Normal incidence monochromators (NIM) are typically used in synchrotron beamlines which are dedicated to experiments operating in an energy range of about 4 to 35 eV only. The decisive advantages of this type of monochromator design are that only small aberration errors occur and highest resolution can be easily achieved with it.

The 10m-NIM beamline (Reichardt et al. 2001) was designed for the undulator U125-2 (Bahrdt et al. 2001) and is based on the so called off-Rowland circle mounting design (Samson 1967). This implies that the grating has to be rotated and slightly translated in order to get the highest resolution and a small spot size in the experiment.

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Beamline data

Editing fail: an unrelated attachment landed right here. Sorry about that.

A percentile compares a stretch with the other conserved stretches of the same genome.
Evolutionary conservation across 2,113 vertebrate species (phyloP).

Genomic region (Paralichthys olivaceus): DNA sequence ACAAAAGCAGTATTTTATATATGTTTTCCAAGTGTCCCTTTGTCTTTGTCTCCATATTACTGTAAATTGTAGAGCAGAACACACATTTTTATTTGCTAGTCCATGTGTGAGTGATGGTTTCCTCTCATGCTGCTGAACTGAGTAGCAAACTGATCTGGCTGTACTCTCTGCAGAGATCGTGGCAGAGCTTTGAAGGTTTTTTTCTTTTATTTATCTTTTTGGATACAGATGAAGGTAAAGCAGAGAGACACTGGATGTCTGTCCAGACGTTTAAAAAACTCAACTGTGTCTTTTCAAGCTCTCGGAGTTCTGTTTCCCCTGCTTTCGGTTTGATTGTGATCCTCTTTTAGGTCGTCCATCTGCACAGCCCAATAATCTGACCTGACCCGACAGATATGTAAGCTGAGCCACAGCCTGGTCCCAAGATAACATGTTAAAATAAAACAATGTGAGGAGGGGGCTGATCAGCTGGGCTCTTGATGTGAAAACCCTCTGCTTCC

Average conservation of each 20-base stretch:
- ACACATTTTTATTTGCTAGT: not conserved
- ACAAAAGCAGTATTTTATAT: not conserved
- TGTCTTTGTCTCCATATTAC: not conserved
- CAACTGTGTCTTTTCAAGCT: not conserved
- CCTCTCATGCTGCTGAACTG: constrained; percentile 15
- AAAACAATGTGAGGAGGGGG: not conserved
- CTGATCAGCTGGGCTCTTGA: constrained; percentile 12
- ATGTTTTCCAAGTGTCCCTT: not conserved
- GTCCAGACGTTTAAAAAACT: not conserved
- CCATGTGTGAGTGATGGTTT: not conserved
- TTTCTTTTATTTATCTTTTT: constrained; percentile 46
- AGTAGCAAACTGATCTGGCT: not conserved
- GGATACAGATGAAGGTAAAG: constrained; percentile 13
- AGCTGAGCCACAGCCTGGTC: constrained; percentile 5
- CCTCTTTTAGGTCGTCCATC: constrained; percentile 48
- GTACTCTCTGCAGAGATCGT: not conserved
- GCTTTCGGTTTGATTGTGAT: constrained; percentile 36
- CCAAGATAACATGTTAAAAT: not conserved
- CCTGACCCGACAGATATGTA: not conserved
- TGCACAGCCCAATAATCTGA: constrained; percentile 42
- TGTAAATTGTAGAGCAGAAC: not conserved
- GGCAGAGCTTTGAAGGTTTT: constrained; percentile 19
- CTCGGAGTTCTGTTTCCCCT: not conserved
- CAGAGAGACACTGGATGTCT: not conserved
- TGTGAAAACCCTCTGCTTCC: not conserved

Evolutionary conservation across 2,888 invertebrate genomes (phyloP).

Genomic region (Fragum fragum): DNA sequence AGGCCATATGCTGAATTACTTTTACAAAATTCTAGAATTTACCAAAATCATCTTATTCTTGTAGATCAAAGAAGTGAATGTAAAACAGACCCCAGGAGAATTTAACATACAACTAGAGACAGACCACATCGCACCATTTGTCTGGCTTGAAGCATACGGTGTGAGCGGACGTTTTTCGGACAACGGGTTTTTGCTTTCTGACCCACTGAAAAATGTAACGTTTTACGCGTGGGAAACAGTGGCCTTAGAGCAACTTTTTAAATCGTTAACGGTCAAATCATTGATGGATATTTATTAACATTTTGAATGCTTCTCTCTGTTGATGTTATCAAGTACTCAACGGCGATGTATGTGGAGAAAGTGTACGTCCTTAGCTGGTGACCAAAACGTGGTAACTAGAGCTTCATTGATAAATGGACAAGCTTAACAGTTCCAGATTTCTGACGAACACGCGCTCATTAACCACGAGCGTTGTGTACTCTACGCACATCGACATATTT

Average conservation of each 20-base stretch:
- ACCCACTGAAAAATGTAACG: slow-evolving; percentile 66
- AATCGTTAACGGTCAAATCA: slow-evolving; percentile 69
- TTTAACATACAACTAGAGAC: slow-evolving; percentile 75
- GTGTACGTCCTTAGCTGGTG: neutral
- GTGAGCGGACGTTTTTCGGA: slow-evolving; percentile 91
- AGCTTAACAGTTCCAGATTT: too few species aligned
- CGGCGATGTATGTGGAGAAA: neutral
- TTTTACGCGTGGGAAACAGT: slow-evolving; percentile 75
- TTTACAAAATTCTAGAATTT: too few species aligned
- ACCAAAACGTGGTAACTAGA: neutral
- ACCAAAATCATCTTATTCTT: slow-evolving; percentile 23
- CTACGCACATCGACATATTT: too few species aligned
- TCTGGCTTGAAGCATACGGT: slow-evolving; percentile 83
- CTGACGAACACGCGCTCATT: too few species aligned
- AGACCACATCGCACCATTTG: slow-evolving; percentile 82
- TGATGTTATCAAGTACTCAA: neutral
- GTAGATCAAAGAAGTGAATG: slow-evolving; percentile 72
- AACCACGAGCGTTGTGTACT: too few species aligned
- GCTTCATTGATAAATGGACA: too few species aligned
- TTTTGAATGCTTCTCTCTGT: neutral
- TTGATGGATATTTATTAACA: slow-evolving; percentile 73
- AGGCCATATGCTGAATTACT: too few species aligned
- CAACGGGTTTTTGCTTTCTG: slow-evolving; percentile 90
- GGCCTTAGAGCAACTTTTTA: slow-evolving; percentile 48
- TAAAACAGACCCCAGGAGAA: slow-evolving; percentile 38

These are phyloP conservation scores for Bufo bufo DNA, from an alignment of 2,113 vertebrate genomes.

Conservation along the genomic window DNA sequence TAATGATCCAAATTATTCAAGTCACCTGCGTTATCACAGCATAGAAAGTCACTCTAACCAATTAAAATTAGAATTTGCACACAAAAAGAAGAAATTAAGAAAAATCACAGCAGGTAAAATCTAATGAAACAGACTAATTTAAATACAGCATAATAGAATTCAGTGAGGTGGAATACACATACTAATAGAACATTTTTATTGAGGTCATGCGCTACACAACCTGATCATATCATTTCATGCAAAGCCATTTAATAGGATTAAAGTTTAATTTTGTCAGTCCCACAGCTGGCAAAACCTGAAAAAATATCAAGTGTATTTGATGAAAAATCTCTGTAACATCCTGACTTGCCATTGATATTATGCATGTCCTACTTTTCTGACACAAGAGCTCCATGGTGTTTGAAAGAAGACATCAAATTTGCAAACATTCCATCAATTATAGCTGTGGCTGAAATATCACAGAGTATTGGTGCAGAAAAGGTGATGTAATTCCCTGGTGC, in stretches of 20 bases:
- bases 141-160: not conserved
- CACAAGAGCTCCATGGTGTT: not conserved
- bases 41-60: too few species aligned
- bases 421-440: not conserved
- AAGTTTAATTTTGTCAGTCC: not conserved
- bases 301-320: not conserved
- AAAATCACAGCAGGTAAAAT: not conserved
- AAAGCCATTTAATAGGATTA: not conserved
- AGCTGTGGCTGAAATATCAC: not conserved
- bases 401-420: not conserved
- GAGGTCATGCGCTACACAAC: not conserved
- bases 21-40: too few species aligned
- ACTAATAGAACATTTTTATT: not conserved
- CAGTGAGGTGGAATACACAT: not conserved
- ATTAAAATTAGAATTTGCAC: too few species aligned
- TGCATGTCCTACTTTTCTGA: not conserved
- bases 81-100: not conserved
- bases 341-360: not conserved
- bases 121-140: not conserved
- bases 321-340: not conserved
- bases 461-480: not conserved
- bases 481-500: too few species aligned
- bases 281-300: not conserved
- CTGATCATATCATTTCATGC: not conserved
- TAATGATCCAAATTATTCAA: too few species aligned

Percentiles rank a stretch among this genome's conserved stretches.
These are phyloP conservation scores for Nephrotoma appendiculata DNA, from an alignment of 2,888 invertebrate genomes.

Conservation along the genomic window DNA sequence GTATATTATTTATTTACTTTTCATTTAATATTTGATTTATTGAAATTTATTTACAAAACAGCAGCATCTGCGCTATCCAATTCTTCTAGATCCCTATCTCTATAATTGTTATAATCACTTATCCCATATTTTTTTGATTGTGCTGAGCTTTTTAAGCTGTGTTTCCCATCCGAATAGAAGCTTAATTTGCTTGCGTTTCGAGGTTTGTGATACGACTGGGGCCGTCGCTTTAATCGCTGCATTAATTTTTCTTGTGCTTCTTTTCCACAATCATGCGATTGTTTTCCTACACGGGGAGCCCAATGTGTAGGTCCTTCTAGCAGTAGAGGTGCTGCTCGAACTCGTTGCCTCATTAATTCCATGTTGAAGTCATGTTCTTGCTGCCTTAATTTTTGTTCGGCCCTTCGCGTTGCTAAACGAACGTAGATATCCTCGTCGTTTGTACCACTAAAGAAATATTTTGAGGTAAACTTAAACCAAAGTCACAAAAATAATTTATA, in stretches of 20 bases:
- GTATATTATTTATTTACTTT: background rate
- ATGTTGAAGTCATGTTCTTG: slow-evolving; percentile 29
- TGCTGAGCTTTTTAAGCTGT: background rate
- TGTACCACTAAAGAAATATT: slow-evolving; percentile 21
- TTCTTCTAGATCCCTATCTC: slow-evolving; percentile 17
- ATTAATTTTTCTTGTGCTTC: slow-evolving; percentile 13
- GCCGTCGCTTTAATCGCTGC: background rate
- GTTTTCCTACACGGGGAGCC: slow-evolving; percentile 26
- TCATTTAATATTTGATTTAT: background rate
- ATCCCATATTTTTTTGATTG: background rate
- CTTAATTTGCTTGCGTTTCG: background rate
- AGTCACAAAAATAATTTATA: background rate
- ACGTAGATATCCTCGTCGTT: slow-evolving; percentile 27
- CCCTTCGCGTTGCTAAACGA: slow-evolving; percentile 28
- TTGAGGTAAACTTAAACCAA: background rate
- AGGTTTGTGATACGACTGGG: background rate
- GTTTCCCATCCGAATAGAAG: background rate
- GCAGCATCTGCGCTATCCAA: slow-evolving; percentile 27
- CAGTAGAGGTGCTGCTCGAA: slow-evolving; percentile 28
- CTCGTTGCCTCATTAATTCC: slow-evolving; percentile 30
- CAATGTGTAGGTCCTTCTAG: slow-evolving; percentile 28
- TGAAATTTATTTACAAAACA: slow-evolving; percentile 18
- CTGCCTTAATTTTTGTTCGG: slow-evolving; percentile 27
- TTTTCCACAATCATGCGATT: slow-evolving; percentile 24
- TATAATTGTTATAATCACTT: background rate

Segment H03
Location (Pillar) 4.2
Source U125-2
Monochromator 10m-NIM
Energy range 6(4) - 40 eV
Energy resolution E/dE = 85000 @ d = 1200l/mm, 2nd order, 10 µm slits
Flux 1×1e12 @ 21.75 eV [photons/s/0.1A/0.1%BW]
Polarisation horizontal
Divergence horizontal 5.5 mrad
Divergence vertical 12 mrad
Focus size (hor. x vert.) 350 x 200* [v x h]
Distance Focus/last valve 1190 mm
Height Focus/floor level 1750 (1400 mm with concrete experiment platform) mm
Free photon beam available yes
Fixed end station nein
Beam available 12h/d


Reichardt, G.; Bahrdt, J.; Schmidt, J. S.; Gudat, W.; Ehresmann, A.; Muller-Albrecht, R. et al. (2001): A 10m-normal incidence monochromator at the quasi-periodic undulator U125-2 at BESSY II. In NUCL INSTRUM METH A 467, pp. 462–465.

Bahrdt, J.; Frentrup, W.; Gaupp, A.; Scheer, M.; Gudat, W.; Ingold, G.; Sasaki, S. (2001): A quasi-periodic hybrid undulator at BESSY II. In NUCL INSTRUM METH A 467-468, pp. 130–133.

Samson, James A. (1967): Techniques of Vacuum Ultraviolet Spectroscopy. New York, London, Sydney: John Wiley & Sons, Inc.